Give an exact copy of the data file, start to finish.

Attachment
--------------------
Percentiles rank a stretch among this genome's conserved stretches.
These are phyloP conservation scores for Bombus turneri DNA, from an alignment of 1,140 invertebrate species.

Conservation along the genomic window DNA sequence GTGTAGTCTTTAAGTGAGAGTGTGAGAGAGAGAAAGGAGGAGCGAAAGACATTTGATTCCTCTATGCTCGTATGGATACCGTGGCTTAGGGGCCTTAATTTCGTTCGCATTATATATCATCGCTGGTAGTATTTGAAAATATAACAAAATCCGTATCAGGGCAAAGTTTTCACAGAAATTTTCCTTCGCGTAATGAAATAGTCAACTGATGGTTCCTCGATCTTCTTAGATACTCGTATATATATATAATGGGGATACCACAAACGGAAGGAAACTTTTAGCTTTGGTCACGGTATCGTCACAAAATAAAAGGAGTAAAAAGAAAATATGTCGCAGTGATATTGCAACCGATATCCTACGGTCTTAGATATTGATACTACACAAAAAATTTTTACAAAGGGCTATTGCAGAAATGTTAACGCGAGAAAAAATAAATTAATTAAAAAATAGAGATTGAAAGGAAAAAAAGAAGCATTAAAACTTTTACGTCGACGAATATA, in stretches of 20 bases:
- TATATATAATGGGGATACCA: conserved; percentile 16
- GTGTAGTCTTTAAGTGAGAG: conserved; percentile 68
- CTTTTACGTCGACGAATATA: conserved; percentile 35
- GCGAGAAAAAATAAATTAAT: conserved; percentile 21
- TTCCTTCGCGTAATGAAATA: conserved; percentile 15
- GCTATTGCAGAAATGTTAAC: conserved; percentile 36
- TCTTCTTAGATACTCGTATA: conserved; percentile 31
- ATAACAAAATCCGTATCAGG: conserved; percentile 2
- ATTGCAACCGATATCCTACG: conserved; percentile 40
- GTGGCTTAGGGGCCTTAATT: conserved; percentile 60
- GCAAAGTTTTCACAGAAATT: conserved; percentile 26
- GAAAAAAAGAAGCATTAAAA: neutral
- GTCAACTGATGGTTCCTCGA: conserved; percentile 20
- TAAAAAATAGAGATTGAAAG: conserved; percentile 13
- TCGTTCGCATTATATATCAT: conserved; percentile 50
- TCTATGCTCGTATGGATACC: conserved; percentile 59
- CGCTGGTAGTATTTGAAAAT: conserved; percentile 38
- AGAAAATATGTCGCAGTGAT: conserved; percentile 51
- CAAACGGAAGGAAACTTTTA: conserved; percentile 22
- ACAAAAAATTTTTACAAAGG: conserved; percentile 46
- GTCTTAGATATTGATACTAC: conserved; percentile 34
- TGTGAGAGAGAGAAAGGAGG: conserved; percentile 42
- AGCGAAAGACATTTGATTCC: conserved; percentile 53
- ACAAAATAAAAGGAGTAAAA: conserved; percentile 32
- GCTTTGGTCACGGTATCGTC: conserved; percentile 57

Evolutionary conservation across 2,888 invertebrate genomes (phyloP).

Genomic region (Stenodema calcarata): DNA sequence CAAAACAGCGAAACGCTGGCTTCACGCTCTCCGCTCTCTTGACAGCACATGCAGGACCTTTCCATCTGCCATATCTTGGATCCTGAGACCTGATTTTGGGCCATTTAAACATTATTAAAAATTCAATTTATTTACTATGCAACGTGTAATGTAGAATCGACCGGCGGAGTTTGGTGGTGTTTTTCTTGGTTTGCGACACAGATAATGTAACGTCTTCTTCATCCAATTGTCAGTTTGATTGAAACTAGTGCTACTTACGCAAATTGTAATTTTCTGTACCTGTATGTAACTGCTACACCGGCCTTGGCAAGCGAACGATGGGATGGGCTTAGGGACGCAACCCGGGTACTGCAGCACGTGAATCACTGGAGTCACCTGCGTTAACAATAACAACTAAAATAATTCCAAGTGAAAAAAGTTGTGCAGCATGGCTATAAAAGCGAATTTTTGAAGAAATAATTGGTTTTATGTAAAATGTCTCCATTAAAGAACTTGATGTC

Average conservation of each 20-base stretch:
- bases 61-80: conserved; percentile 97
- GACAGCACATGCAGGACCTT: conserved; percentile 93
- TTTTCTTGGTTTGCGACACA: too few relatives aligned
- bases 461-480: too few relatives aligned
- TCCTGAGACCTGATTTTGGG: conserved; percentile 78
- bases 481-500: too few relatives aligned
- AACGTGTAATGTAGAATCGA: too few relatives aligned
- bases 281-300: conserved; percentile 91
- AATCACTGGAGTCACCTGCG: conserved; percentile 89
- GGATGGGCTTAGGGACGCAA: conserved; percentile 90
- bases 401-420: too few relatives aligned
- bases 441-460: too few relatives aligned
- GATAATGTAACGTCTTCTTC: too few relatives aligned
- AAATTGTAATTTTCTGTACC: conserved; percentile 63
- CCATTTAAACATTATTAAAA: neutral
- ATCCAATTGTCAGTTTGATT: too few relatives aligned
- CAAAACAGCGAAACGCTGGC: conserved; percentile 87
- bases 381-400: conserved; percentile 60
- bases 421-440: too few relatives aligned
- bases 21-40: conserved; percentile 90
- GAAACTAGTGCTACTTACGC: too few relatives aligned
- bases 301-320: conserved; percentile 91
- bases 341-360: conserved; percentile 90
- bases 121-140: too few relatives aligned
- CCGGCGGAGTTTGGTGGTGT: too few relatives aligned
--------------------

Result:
Percentiles rank a stretch among this genome's conserved stretches.
These are phyloP conservation scores for Bombus turneri DNA, from an alignment of 1,140 invertebrate species.

Conservation along the genomic window DNA sequence GTGTAGTCTTTAAGTGAGAGTGTGAGAGAGAGAAAGGAGGAGCGAAAGACATTTGATTCCTCTATGCTCGTATGGATACCGTGGCTTAGGGGCCTTAATTTCGTTCGCATTATATATCATCGCTGGTAGTATTTGAAAATATAACAAAATCCGTATCAGGGCAAAGTTTTCACAGAAATTTTCCTTCGCGTAATGAAATAGTCAACTGATGGTTCCTCGATCTTCTTAGATACTCGTATATATATATAATGGGGATACCACAAACGGAAGGAAACTTTTAGCTTTGGTCACGGTATCGTCACAAAATAAAAGGAGTAAAAAGAAAATATGTCGCAGTGATATTGCAACCGATATCCTACGGTCTTAGATATTGATACTACACAAAAAATTTTTACAAAGGGCTATTGCAGAAATGTTAACGCGAGAAAAAATAAATTAATTAAAAAATAGAGATTGAAAGGAAAAAAAGAAGCATTAAAACTTTTACGTCGACGAATATA, in stretches of 20 bases:
- TATATATAATGGGGATACCA: conserved; percentile 16
- GTGTAGTCTTTAAGTGAGAG: conserved; percentile 68
- CTTTTACGTCGACGAATATA: conserved; percentile 35
- GCGAGAAAAAATAAATTAAT: conserved; percentile 21
- TTCCTTCGCGTAATGAAATA: conserved; percentile 15
- GCTATTGCAGAAATGTTAAC: conserved; percentile 36
- TCTTCTTAGATACTCGTATA: conserved; percentile 31
- ATAACAAAATCCGTATCAGG: conserved; percentile 2
- ATTGCAACCGATATCCTACG: conserved; percentile 40
- GTGGCTTAGGGGCCTTAATT: conserved; percentile 60
- GCAAAGTTTTCACAGAAATT: conserved; percentile 26
- GAAAAAAAGAAGCATTAAAA: neutral
- GTCAACTGATGGTTCCTCGA: conserved; percentile 20
- TAAAAAATAGAGATTGAAAG: conserved; percentile 13
- TCGTTCGCATTATATATCAT: conserved; percentile 50
- TCTATGCTCGTATGGATACC: conserved; percentile 59
- CGCTGGTAGTATTTGAAAAT: conserved; percentile 38
- AGAAAATATGTCGCAGTGAT: conserved; percentile 51
- CAAACGGAAGGAAACTTTTA: conserved; percentile 22
- ACAAAAAATTTTTACAAAGG: conserved; percentile 46
- GTCTTAGATATTGATACTAC: conserved; percentile 34
- TGTGAGAGAGAGAAAGGAGG: conserved; percentile 42
- AGCGAAAGACATTTGATTCC: conserved; percentile 53
- ACAAAATAAAAGGAGTAAAA: conserved; percentile 32
- GCTTTGGTCACGGTATCGTC: conserved; percentile 57

Evolutionary conservation across 2,888 invertebrate genomes (phyloP).

Genomic region (Stenodema calcarata): DNA sequence CAAAACAGCGAAACGCTGGCTTCACGCTCTCCGCTCTCTTGACAGCACATGCAGGACCTTTCCATCTGCCATATCTTGGATCCTGAGACCTGATTTTGGGCCATTTAAACATTATTAAAAATTCAATTTATTTACTATGCAACGTGTAATGTAGAATCGACCGGCGGAGTTTGGTGGTGTTTTTCTTGGTTTGCGACACAGATAATGTAACGTCTTCTTCATCCAATTGTCAGTTTGATTGAAACTAGTGCTACTTACGCAAATTGTAATTTTCTGTACCTGTATGTAACTGCTACACCGGCCTTGGCAAGCGAACGATGGGATGGGCTTAGGGACGCAACCCGGGTACTGCAGCACGTGAATCACTGGAGTCACCTGCGTTAACAATAACAACTAAAATAATTCCAAGTGAAAAAAGTTGTGCAGCATGGCTATAAAAGCGAATTTTTGAAGAAATAATTGGTTTTATGTAAAATGTCTCCATTAAAGAACTTGATGTC

Average conservation of each 20-base stretch:
- bases 61-80: conserved; percentile 97
- GACAGCACATGCAGGACCTT: conserved; percentile 93
- TTTTCTTGGTTTGCGACACA: too few relatives aligned
- bases 461-480: too few relatives aligned
- TCCTGAGACCTGATTTTGGG: conserved; percentile 78
- bases 481-500: too few relatives aligned
- AACGTGTAATGTAGAATCGA: too few relatives aligned
- bases 281-300: conserved; percentile 91
- AATCACTGGAGTCACCTGCG: conserved; percentile 89
- GGATGGGCTTAGGGACGCAA: conserved; percentile 90
- bases 401-420: too few relatives aligned
- bases 441-460: too few relatives aligned
- GATAATGTAACGTCTTCTTC: too few relatives aligned
- AAATTGTAATTTTCTGTACC: conserved; percentile 63
- CCATTTAAACATTATTAAAA: neutral
- ATCCAATTGTCAGTTTGATT: too few relatives aligned
- CAAAACAGCGAAACGCTGGC: conserved; percentile 87
- bases 381-400: conserved; percentile 60
- bases 421-440: too few relatives aligned
- bases 21-40: conserved; percentile 90
- GAAACTAGTGCTACTTACGC: too few relatives aligned
- bases 301-320: conserved; percentile 91
- bases 341-360: conserved; percentile 90
- bases 121-140: too few relatives aligned
- CCGGCGGAGTTTGGTGGTGT: too few relatives aligned